Oct 14, 2020

Supporting Immunity: What Can I Do to Prevent Myself from Getting Sick?

By Ruth Elnekave, CNP
Small glass jugs of freshly squeeze orange juice with paper straws, surrounded by orange slices, orange leaves, and a lemon press.

Dear Ruthy, I’m constantly coming down with a cold or flu-like symptoms from the fall right through the end of winter. Is there anything I can do diet-wise to support my immune system?

This is such a great question! Concerns related to Covid-19 have put risks and concerns around getting sick in a whole new light. But even in the non-Covid, ordinary course of our daily routines, we all must manage exposure to germs: work, the gym, germ-infested public transportation, and if you’ve got kids, the colonies of germs they bring home from school. Supporting your immunity through diet is the best way to prevent sickness since about 70% of our immune system is in our gut.

I’ll share with you my 4-part plan for keeping my immune system top shape: (1) diet + herbs, (2) bee products, (3) vitamin D, and (4) sleep. While vitamin D and sleep are not specifically food-based, they are key immunity enhancers and it would be amiss not to mention them.

All of these tips support a number of our bodies’ systems and general health, so in addition to fighting off those nasty colds and flus, you’ll see an overall pep in your step.

1. Diet

circular board with halved lemon giner teaspoon and other healthy ingredients
(Photo by Minimalist Baker)

General Tips

Optimal immune function requires a diet that is low in refined sugars and refined starches. These foods actually suppress the immune system by reducing the ability of our white blood cells to destroy bacteria. It’s also helpful to keep alcohol intake moderate to low. What should you pack in? A large variety of whole, natural foods with a big emphasis on brightly colored fruits and vegetables. Some specific foods that are powerful infection fighters and/or immunity supporters are:

Raw garlic — a powerful fighter of infections due to its antibacterial properties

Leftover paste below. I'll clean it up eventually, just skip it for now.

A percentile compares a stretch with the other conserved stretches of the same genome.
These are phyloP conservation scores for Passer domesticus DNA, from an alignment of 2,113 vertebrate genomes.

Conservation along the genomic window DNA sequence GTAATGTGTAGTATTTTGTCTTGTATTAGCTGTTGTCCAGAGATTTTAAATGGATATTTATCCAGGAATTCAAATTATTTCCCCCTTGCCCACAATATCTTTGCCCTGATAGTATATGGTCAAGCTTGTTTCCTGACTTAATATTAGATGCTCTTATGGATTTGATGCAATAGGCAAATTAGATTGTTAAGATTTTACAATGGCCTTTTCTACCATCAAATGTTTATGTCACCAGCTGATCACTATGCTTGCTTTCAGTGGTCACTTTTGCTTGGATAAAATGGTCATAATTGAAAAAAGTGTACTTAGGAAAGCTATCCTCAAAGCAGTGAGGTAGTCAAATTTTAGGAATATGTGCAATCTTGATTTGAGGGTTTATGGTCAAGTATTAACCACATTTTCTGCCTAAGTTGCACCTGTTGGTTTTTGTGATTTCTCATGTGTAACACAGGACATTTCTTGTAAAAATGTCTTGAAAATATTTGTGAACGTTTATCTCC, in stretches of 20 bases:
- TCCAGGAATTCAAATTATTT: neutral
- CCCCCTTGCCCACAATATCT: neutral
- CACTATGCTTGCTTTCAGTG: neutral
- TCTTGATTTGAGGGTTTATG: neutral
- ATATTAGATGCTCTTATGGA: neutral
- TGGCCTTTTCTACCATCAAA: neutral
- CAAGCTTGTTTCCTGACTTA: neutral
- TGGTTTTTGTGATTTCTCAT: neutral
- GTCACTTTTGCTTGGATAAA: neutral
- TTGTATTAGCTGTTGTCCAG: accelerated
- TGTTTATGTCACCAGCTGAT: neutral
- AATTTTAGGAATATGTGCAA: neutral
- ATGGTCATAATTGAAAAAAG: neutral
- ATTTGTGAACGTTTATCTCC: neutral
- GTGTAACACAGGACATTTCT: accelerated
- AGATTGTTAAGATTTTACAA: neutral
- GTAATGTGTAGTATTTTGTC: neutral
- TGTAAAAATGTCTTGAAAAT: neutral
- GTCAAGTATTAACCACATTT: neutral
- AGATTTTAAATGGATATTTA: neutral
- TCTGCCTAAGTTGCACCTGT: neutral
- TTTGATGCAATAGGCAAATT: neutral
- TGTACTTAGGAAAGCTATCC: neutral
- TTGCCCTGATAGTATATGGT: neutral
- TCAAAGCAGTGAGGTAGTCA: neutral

Foods high in carotenes, Vitamin C and Vitamin A — includes brightly and deep colored vegetables such as dark greens (kale, parsley, collard greens, broccoli, spinach), red/chili pepper, squash, carrots, sweet potatoes, tomatoes, cauliflower, cabbage, papaya and citrus

Foods high in antioxidants — includes berries, carrots, dark chocolate


Drink plenty of water to make sure your body can keep flushing germs out effectively.

Immunity Tonic

I make a fresh batch of this weekly and keep it in the fridge for quick access to a 60 mL shot every morning.

  • Brew 2 cups of loose leaf tea (made with all or any one of the following herbs: astragalus, nettle, elderberry, rosehip and/or chamomile)
  • Stir in 1 tablespoon of raw honey, 1 ounce of freshly squeezed lemon juice and 1 ounce of raw apple cider vinegar
  • Optionally, juice some raw ginger (or buy cold-pressed ginger juice) and add about 30 mL of ginger juice to the shot


Consume warm immunity-enhancing drinks throughout the day, such as herbal teas and superfood elixirs made with functional herbs and mushrooms that have been used for centuries (and even millennia!) in traditional medicine for their immune supporting properties. 

2. Bee Products

All raw bee products are great for immunity as they pack antioxidant, antiviral and antibacterial properties. Raw honey is easy to incorporate daily by adding it to tea or coffee, or drizzling on toast, yogurt, granola or oatmeal. I also have to specifically call out propolis throat spray as this is one of my favorites and so easy to work into your routine! I take 2 sprays daily to keep my immune system strong, and up to 10-20 sprays a day if I feel something coming on or to fight off a cold, flu or sore throat.


3. Vitamin D

sun streaking over wheat field with blue sky and clouds
(Photo by Daoudi Aissa)

If you live farther from the equator and aren’t getting Vitamin D year-round from the sun, make sure you’re supplementing with a good quality Vitamin D3. It helps protect the body from infections by activating white blood cells and enhancing clearance of bacteria. Speak to your health practitioner to determine the right dose for you.


4. Sleep

girl asleep in a wrought iron bed with white sheets
(Photo by Kinga Cichewicz)

Get enough of it! On average, most of us need 8 hours of sleep a day. A run down body results in a weak immune system. We only have a finite amount of energy. When it’s low, much of it is used for energy-intensive digestion and very little is left for other important functions such as immunity.


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Ruth Elnekave, Founder and CEO of JOYÀ
by Ruth Elnekave, CNP

Ruth Elnekave is a Toronto-based chef, holistic nutritionist, culinary instructor, recovering corporate lawyer and founder of JOYÀ. Her projects are fuelled by one main goal: to spread the pure joy and wellbeing experienced when sharing and savouring delicious, real food.